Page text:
Village Gardens take root


Stu Mair

Within the community gardens, many plants are grown. It is up to the renter to decide what they want to grow. This tenant decided to grow cabbage, beans, lettuce among a few other things.

Izzy Valenzuela, Staff Reporter

Green thumbs in the area have the opportunity to garden for fresh produce in one of the 55 private beds, seven larger community pantry plots, or the small orchard in the Village of Fairview community garden.

“Our garden is open for anyone in the area. Some gardeners live in apartments and do not have access to their own land to grow on,” Village of Fairview marketing assistant Ayanna Estelle said. “Or they have access to land but do not want to go through the process of preparing the land for gardening or building a bed. Our community garden is popular because the separate plots have been built, we also have a tool shed on property and it is a good place to meet other like-minded people with a passion for gardening.”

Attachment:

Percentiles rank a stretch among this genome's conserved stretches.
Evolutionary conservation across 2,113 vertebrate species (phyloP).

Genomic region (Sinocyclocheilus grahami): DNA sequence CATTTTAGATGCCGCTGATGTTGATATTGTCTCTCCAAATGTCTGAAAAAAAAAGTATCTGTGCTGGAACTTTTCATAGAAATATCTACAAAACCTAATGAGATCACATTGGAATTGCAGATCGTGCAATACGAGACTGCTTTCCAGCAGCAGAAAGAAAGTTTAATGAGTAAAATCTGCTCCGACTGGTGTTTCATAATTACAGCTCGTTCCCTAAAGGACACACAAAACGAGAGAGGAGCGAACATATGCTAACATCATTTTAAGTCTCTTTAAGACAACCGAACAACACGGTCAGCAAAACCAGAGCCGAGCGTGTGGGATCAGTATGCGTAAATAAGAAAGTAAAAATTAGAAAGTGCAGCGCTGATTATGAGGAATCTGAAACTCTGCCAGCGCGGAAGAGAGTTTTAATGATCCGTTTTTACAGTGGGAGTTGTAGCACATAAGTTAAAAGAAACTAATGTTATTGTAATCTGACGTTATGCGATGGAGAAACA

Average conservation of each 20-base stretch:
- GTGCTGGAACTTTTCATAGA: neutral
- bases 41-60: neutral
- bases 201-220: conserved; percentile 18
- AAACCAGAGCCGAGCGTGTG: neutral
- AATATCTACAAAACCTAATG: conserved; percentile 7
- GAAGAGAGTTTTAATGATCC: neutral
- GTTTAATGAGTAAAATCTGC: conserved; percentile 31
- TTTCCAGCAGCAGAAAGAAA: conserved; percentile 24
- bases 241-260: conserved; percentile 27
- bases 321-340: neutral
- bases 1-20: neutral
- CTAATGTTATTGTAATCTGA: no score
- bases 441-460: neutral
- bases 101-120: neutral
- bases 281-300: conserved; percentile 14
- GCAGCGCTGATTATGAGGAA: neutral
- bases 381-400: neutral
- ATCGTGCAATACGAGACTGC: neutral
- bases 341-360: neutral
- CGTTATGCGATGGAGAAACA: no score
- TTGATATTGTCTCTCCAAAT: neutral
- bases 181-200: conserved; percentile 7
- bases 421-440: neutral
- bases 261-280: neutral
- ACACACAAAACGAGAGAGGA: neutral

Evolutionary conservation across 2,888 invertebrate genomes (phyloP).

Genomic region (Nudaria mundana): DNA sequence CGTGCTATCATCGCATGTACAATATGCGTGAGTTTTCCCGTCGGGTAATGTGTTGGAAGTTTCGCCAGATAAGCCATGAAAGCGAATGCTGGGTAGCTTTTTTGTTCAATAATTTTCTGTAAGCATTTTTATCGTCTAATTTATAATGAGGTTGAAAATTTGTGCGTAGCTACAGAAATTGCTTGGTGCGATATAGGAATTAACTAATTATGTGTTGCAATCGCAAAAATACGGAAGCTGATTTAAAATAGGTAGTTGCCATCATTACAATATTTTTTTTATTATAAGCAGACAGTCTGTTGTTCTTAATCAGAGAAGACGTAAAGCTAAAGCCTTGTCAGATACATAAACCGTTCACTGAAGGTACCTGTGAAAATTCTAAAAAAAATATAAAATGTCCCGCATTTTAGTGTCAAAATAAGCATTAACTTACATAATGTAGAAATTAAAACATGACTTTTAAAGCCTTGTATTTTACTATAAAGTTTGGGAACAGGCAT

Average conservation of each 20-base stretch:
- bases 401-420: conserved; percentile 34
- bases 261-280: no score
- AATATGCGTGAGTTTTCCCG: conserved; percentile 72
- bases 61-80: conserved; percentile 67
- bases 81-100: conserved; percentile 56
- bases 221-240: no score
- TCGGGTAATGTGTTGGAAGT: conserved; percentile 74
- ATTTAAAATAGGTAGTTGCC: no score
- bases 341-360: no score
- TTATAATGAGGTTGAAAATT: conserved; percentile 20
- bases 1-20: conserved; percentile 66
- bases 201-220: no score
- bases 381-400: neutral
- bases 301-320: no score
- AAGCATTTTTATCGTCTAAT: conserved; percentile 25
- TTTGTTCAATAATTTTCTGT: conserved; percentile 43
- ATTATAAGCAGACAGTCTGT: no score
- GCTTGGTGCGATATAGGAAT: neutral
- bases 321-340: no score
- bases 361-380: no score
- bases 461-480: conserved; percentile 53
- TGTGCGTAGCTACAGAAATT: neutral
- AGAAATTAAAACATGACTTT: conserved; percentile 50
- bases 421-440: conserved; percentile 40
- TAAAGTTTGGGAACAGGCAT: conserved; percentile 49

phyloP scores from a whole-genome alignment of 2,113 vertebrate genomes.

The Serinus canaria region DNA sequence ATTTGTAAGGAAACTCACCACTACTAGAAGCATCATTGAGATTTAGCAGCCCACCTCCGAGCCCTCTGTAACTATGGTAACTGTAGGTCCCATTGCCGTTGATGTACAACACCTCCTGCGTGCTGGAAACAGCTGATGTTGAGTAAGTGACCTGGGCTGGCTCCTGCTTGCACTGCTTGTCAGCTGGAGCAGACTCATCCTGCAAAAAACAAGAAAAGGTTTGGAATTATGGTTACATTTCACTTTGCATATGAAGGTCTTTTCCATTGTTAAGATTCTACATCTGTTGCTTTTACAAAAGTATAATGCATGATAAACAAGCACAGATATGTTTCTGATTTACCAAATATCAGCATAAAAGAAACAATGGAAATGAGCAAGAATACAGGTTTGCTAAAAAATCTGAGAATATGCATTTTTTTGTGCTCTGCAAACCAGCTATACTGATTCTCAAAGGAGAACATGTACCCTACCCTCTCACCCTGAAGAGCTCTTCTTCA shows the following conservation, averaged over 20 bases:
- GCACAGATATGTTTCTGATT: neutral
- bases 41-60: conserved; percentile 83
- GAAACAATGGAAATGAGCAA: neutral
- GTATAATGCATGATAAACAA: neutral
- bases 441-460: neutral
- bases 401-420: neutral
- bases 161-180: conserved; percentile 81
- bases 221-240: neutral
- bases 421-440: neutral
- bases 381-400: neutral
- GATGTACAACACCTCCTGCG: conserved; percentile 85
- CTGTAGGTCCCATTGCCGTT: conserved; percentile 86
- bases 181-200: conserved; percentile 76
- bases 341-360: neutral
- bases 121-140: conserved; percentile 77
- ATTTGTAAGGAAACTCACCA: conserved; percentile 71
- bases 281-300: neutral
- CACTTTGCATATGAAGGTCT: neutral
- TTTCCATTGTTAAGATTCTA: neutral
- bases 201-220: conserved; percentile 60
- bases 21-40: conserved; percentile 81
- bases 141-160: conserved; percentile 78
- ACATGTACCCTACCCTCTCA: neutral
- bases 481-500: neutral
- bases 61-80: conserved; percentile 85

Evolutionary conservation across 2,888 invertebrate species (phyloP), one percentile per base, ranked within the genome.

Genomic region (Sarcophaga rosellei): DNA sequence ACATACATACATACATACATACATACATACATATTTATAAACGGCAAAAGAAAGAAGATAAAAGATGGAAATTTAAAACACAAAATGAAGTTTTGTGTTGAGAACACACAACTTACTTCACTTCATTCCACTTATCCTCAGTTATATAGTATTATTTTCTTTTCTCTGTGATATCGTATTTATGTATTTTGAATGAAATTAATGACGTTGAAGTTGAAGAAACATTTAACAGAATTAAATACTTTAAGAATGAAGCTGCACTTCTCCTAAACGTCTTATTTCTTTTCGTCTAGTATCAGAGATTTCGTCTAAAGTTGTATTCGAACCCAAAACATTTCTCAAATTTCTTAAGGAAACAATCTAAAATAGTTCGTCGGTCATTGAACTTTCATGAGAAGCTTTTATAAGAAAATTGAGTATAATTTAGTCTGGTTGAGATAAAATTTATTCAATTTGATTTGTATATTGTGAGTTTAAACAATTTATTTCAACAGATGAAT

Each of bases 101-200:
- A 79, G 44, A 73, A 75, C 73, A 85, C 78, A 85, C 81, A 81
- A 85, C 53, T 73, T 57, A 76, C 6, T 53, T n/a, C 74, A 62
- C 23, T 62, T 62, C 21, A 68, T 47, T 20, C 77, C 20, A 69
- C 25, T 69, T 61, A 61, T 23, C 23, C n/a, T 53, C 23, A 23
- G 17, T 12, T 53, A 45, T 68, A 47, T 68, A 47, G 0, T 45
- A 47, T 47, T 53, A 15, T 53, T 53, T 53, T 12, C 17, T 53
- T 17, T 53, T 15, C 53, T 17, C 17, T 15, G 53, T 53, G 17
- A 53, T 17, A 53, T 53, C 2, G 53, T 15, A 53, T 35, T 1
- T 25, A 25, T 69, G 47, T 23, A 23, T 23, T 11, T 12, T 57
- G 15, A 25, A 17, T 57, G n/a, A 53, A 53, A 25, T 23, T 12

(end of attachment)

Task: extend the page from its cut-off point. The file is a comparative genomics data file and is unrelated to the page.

Anyone can join for an annual fee of $10 and a filled out adopt-a-plot registration form.

“There are currently 10 people on the waiting list for a plot. We constantly have people waiting because we have loyal gardeners who love being a part of the community,” Estelle said. “Occasionally, a gardener will give up their plot because they do not have time to keep up with their garden. Depending on what they are growin

g it can be a big time commitment to maintain a garden.”

The rules and guidelines to stay a member are on The Village’s website. Regular meetings are also held and all members are encouraged to attend.

“My family was going to buy a plot but then we looked at the rules and they were way too strict and had too many small details so we decided to grow our vegetables at home,“ freshman Devin Werner said.

There are certain deadlines for each season and weekly pick-ups at 10:00 a.m. on Saturdays for the community pantry.

“We recommend gardeners donate any surplus produce to the Allen Community Outreach food pantry,” volunteer garden coordinator Marilyn Barnes said. “Usually gardeners who grow too much for their family will donate their surplus instead of trashing it. The food pantry is for families in need living in Allen.”

For more information contact Ayanna Estelle.